If you want to start recording, writing and celebrating marginalised histories where do you start? What if you have no formal skills and don’t technically ‘know’ what you are doing? I’ve asked some of the amazing people I’ve met working on activist and community history projects their advice.
The following tips come from Annie Berry, who describes herself as not liking ‘school, but somehow completed her PhD in 2008, which looked at British women who lived in colonial East Africa and now live in Britain. This was in a Sociology department, but her research meant that she had to learn the ropes in history. She has since been involved in various oral history projects in Bristol, including working with Bristol’s Museums, and on the research and archiving side of the What’s Your Trinity Story project. She now works at UWE as research assistant on the Rhodesian Forces oral history project. Her main research interests are the representation of ‘race’ in history – and in Bristol’s history, white identity in contemporary Britain, and colonial history in East and Southern Africa.
These are her top tips:
Think about what you want and look into the kind of resources available. Books often have lists of sources authors have consulted, or online searches are obviously much easier now. My simple advice would just be to get stuck in. I suppose it depends a bit on what kind of history you are researching, but if it’s archives, then don’t be afraid to ask. Archivists are there to guide people so let them know it’s your first visit and they should happily show you the ropes. It’s always worth asking for advice, or explaining a little about your research, to see if there’s someone there who might specialise in that area – or there might be someone who is going through new additions that could be useful to you, so it’s always worth trying. There is also some ‘etiquette’ in many archives, like you are not supposed to take pens in, only pencils, and you can ask for book supports for delicate things. It probably looks like everyone else knows what they’re doing, but everyone had to start somewhere.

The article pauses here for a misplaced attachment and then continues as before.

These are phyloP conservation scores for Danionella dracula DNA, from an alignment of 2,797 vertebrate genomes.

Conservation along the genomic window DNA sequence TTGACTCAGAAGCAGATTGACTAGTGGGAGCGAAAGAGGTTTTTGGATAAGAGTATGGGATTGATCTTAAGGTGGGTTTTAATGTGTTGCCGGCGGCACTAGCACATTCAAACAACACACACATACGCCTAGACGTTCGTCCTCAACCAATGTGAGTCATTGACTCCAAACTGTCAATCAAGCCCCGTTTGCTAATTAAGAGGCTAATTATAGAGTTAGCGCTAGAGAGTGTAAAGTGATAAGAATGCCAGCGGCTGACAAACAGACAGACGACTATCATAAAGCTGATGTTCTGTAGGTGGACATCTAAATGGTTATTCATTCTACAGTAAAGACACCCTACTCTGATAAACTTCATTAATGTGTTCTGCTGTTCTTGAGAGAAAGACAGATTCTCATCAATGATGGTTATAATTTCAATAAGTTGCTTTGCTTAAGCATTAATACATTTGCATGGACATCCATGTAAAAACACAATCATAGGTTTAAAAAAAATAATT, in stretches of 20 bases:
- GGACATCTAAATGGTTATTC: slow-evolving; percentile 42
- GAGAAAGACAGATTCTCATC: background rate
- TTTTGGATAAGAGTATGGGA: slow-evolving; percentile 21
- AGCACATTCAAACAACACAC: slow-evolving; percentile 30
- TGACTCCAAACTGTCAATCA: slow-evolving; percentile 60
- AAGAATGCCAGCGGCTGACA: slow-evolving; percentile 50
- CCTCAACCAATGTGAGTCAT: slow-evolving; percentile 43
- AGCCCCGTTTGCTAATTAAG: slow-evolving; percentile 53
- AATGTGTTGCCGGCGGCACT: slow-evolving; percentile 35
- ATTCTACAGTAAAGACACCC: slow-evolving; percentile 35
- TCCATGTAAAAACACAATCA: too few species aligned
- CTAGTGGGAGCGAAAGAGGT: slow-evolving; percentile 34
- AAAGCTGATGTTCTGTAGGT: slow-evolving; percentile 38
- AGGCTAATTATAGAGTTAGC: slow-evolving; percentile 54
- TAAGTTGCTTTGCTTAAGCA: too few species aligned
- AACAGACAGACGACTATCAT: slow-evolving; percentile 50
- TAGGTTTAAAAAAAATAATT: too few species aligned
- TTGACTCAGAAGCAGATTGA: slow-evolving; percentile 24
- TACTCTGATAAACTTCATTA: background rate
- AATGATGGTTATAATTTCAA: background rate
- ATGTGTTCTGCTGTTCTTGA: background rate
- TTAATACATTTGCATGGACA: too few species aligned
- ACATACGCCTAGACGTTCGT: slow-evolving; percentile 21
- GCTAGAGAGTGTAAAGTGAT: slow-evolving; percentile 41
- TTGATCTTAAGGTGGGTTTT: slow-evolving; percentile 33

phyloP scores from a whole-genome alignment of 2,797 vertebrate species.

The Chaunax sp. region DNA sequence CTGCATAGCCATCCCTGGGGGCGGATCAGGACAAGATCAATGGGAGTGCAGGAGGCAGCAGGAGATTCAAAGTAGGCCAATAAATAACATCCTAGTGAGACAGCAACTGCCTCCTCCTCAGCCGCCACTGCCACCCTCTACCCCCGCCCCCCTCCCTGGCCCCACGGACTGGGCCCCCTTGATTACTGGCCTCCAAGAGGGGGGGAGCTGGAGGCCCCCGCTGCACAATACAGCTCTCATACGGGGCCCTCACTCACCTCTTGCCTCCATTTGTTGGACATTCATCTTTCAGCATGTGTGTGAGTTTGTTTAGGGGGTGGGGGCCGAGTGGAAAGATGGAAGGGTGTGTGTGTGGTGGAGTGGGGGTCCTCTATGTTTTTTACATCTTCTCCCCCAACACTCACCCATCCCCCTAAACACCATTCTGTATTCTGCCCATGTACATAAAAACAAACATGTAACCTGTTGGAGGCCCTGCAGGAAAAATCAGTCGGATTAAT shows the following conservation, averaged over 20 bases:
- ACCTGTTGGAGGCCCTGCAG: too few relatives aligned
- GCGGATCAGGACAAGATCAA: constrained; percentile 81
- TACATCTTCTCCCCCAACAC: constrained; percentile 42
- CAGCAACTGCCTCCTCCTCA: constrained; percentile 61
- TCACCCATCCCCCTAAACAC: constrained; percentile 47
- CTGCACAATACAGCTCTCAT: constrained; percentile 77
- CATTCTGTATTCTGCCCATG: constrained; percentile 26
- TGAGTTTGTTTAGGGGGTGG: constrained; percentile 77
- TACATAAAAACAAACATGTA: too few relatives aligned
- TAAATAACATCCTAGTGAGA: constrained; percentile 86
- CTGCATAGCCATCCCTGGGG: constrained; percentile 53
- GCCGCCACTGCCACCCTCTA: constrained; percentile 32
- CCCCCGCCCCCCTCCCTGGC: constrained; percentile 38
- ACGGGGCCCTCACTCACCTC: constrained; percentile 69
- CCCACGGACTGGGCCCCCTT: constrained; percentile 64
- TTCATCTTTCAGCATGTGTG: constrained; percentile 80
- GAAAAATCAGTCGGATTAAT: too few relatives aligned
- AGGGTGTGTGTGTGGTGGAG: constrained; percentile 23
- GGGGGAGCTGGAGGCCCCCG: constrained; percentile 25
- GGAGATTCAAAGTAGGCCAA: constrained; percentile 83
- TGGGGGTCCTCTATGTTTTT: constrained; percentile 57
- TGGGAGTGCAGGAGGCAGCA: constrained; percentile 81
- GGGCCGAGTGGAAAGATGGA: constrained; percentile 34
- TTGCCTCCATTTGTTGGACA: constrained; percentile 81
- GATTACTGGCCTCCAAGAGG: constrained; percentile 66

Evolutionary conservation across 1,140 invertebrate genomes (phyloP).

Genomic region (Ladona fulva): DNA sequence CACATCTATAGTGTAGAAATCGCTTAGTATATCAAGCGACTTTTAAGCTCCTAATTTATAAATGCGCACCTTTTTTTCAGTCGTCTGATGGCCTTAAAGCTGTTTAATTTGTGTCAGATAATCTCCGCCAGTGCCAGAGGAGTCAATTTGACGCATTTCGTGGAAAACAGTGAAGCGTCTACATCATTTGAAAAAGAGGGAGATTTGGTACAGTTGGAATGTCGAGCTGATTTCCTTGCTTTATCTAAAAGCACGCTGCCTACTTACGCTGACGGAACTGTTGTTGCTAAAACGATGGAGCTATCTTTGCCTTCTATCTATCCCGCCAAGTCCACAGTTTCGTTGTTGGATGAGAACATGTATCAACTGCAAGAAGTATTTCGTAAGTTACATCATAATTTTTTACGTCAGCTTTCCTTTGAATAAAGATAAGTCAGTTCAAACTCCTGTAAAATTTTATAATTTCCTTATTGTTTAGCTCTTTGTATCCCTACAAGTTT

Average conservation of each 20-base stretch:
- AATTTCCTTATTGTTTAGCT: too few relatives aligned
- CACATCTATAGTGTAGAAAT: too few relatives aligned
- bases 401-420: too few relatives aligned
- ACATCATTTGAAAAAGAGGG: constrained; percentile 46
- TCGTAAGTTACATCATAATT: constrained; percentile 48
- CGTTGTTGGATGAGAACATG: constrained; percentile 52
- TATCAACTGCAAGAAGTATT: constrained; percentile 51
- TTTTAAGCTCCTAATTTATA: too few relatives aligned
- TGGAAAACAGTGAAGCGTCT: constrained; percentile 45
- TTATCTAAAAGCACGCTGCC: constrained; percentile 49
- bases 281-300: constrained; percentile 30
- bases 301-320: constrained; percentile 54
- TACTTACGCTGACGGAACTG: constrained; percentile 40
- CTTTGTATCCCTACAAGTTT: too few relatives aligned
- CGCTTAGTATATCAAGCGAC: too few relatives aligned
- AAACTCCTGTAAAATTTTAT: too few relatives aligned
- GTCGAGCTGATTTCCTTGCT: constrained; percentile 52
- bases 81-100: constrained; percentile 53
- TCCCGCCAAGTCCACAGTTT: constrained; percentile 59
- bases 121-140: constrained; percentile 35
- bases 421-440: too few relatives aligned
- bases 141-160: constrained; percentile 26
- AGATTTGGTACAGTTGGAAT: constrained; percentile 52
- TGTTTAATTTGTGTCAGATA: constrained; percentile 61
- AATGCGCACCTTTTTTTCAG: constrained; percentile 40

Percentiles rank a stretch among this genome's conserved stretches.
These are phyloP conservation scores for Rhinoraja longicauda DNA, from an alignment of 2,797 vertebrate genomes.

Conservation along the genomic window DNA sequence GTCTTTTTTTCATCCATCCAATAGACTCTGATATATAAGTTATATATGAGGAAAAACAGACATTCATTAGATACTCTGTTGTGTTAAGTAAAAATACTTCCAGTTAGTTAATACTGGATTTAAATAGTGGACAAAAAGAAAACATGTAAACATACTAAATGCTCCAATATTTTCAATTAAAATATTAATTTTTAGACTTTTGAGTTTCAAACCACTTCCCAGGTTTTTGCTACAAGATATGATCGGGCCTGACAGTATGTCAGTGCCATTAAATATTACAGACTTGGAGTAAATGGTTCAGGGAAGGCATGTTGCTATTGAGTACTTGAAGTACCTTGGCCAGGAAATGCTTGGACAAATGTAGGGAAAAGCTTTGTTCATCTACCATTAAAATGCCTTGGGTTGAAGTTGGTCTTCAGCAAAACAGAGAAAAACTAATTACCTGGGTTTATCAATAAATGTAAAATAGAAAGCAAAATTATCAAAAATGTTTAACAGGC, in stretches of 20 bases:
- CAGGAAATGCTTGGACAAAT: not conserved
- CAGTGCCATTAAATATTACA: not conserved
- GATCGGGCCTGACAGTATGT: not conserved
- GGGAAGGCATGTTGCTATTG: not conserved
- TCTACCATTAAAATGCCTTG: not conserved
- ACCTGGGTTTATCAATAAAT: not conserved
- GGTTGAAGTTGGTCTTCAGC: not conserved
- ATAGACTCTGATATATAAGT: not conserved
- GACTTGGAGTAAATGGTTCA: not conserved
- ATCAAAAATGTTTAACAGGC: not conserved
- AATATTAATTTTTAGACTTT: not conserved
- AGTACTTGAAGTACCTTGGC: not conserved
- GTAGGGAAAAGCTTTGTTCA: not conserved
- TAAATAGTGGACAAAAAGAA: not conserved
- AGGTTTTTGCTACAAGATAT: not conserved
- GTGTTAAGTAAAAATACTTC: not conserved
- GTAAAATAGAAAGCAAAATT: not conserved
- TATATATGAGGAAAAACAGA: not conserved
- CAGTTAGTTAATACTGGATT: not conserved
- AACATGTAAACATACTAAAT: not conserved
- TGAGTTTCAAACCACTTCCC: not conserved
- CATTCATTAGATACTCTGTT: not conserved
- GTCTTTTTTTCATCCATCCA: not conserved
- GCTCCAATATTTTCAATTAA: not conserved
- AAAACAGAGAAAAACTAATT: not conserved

Before your first visit to an archive, it’s worth trying to find a couple of references for things that you want to see, and contact them in advance to check you will be able to see them on the day of your visit. Sometimes it can take a while to order documents, so get your first order in asap and remember to keep ordering so that you don’t have to wait each time you finish with something.
I think the same applies for interviews. Except here it pays to do a bit more research. Try to think about any sensitive topics or rifts for the group(s) you are going to interview, and start making enquiries. It can take a while to gain people’s trust, so the sooner you start the better.
Make sure you make notes – in archives, keep a note of everything you’ve seen, even if it wasn’t useful. Trust me, if your memory is anything like as bad as mine you will forget that you’ve seen it and you might end up looking at the same stuff over again. Also make a note of page numbers so that you can easily find things again. A lot of archives now let you photograph documents, so check if you are allowed to take a camera – and make sure you rename the files with reference numbers or you wont know what you’ve got. Good luck.